It is this feature of the Hebrew poetry which, on account of its practical importance in the interpretation of the Psalms, the reader should particularly consider until he becomes thoroughly familiar with the idea, and the different kinds of parallelism. To facilitate his efforts in this direction, the text also has been inserted in poetic lines, according to the measure of the Hebrew punctuation.
“Parallel lines,” says Bishop Lowth,” “may be reduced to three sorts: parallels synonymous, parallels antithetic, and parallels synthetic.”
I. Parallel lines synonymous, are those “which correspond one to another by expressing the same sense in different but equivalent terms; when a proposition is delivered and is immediately repeated in the whole or in part, the expression being varied, but the sense entirely or nearly the same.” The following is a specimen of synonymous parallelism:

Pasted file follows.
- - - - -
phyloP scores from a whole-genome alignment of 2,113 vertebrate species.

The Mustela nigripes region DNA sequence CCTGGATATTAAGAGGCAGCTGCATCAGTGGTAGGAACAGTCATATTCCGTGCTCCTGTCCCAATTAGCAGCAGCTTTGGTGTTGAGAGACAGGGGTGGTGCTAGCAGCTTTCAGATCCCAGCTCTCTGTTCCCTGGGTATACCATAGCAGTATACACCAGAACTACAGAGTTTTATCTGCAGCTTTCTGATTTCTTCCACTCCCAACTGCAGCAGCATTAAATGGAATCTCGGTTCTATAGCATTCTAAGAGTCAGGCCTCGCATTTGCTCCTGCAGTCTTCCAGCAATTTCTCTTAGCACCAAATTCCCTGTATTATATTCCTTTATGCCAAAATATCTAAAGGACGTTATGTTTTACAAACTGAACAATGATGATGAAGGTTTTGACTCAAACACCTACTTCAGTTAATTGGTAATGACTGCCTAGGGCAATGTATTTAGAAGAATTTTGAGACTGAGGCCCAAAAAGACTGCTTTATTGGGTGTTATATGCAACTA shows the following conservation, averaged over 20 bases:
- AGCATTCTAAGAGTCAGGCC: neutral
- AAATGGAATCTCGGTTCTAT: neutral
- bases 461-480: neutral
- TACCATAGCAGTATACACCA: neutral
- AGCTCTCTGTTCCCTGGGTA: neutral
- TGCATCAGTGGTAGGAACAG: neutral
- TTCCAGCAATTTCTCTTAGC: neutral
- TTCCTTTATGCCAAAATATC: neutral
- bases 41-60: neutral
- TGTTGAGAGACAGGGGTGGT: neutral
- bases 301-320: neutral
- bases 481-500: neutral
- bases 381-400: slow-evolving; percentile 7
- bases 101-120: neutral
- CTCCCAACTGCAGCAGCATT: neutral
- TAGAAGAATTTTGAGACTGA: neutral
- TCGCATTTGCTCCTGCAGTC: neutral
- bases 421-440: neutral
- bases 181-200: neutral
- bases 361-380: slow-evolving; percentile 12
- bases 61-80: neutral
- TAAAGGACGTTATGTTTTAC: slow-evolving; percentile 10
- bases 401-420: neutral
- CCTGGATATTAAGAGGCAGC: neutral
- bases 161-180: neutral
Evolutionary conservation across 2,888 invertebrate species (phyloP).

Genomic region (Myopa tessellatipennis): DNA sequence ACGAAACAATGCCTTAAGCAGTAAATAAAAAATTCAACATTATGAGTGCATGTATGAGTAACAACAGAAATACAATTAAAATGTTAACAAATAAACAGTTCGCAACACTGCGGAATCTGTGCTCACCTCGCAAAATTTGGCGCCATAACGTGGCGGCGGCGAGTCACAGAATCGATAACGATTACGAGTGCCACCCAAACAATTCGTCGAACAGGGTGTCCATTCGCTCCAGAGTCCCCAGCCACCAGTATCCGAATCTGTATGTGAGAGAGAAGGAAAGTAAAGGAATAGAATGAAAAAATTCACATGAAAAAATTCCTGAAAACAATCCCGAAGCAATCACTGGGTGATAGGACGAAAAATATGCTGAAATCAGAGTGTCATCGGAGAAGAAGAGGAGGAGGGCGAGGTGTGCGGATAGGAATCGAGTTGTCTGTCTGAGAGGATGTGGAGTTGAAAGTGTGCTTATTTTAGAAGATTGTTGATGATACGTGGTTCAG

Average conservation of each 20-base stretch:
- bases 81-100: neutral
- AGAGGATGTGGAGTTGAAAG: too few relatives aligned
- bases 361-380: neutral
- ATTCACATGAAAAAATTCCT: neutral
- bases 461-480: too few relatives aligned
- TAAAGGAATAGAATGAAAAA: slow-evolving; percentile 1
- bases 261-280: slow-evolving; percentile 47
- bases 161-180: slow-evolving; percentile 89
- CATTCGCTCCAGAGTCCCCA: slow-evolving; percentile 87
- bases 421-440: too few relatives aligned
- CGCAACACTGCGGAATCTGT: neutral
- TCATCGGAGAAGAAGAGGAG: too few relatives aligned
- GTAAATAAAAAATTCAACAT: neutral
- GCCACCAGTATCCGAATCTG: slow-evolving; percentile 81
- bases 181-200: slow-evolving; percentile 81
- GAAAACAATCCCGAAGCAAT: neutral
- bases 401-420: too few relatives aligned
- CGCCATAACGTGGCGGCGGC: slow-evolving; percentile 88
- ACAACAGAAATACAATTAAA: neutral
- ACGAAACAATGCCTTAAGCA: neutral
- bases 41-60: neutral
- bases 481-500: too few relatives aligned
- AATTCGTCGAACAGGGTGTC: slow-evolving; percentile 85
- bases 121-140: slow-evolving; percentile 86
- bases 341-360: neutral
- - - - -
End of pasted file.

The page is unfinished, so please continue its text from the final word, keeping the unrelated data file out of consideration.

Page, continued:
“O Jehovah, in thy strength the king shall rejoice;
Here the reader will perceive that the idea contained in the first line, is repeated, with some variation of expression, in the second, and also the idea contained in the third line is repeated in the same manner in the fourth. The terms are a little varied, but their correspondence is very obvious. Again:
* Prelim. Dissert. to Isaiah.
“Because I called and ye refused;
“Seek ye Jehovah while he may be found;
“Fear not, for thou shalt not be ashamed;
“Hearken unto me, ye that know righteousness;
“Like mighty men shall they rush on;
Sometimes the lines contain two propositions, as in the following: